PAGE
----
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Demonstrations for Real Change in Burma Continue Despite Regime’s “Charm Offensive”

By Burma Partnership  •  September 12, 2011

In a continuation of its recent attempts at improving its public image, Burma’s regime officially established a national human rights commission (NHRC) on 5 September.  The commission was formed “with a view to promoting and safeguarding fundamental rights of citizens described in the constitution”.  Given that the NHRC will be headed by retired ambassadors Win Mra and Kyaw Tint Swe, who have previously denied well documented human rights abuses committed by the military regime, it is hard to believe that the commission will actually take measures to end the commission of crimes against the people of Burma.  Additionally, given that the commission is explicitly based upon the 2008 constitution, which enshrines impunity for military and civilian leaders, its ability to provide justice and accountability is inherently limited.

However, campaigners within Burma and around the world recognized this move for what it was, nothing more than window dressing. If the regime was truly interested in promoting human rights one of the first steps it would take would be to release all political prisoners but today almost 2000 individuals are still behind bars solely because they dared to express their opinion or advocate for change. As UN Secretary General Ban Ki-moon noted a few days ago in his report to the 66th General Assembly on the situation of human rights in [Burma] “the detention of all remaining political prisoners will continue to overshadow and undermine any confidence in the Government’s efforts”.

Civil Society groups similarly recognized the importance of the release of political prisoners to the establishment of a true democracy in Burma. On 4 September three hundred opposition campaigners and relatives of political prisoners held a prayer ceremony at Shwedagon Pagoda in Rangoon to pray for the humane treatment of political prisoners, the release of these prisoners, and an end to the “unlawful arrests of pro-democracy activists.” Less than a week later, on 9 September protests took place outside Burma’s embassies in Bangkok, London and Paris, as well as the Office of the High Commissioner for Human Rights in Geneva, to call for the release of jailed video journalist Hla Hla Win.   As Frédéric Débomy, President of Info Birmanie, a Paris based group that advocates for change in Burma, put it “Hla Hla Win is a symbol that things still need to change in Burma. If the Burmese regime is serious about wanting national reconciliation and wants some credibility, there is one action they can undertake now: release all political prisoners”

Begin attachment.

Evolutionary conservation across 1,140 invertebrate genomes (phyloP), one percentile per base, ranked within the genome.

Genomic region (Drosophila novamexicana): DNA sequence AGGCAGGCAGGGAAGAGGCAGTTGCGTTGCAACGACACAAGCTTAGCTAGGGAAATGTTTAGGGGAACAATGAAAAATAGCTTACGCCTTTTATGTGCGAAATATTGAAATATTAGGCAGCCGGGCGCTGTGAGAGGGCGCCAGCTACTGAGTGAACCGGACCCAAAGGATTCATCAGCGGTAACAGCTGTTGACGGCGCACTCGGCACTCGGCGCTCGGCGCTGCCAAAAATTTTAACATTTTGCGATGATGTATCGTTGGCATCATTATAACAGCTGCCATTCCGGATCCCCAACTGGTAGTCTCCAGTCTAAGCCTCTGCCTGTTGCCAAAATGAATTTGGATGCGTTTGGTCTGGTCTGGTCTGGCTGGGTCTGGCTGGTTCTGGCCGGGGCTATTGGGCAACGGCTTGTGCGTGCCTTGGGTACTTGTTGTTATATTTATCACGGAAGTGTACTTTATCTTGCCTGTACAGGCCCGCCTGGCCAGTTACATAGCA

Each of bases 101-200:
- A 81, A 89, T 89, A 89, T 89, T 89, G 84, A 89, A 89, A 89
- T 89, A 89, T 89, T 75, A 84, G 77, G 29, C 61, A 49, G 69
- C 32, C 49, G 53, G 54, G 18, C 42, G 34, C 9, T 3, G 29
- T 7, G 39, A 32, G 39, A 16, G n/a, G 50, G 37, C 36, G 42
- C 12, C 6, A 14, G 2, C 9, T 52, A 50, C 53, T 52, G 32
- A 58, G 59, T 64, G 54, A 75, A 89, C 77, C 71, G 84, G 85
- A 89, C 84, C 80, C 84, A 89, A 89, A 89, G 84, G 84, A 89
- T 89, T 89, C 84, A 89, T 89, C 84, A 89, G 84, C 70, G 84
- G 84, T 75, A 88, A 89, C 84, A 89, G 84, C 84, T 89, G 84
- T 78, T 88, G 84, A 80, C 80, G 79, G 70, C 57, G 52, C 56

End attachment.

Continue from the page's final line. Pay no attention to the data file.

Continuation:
Illustrating the desire on the part of the people of Burma for a voice on the matters that impact their lives and communities, another demonstration took place in Rangoon where an estimated five hundred advocates gathered on 10 September to express their concerns about the negative consequences of the recent hydropower projects along the Irrawaddy River(Burmese). The event was aimed at raising awareness of the environmental damage caused by the damming of the river as well as the harm being visited upon local communities. As the people of Burma continue risking their freedom to work towards improving the situation in their country, it is crucial that the international community not be misled by the regime’s “charm offensive” and instead continue to demand real change in Burma.

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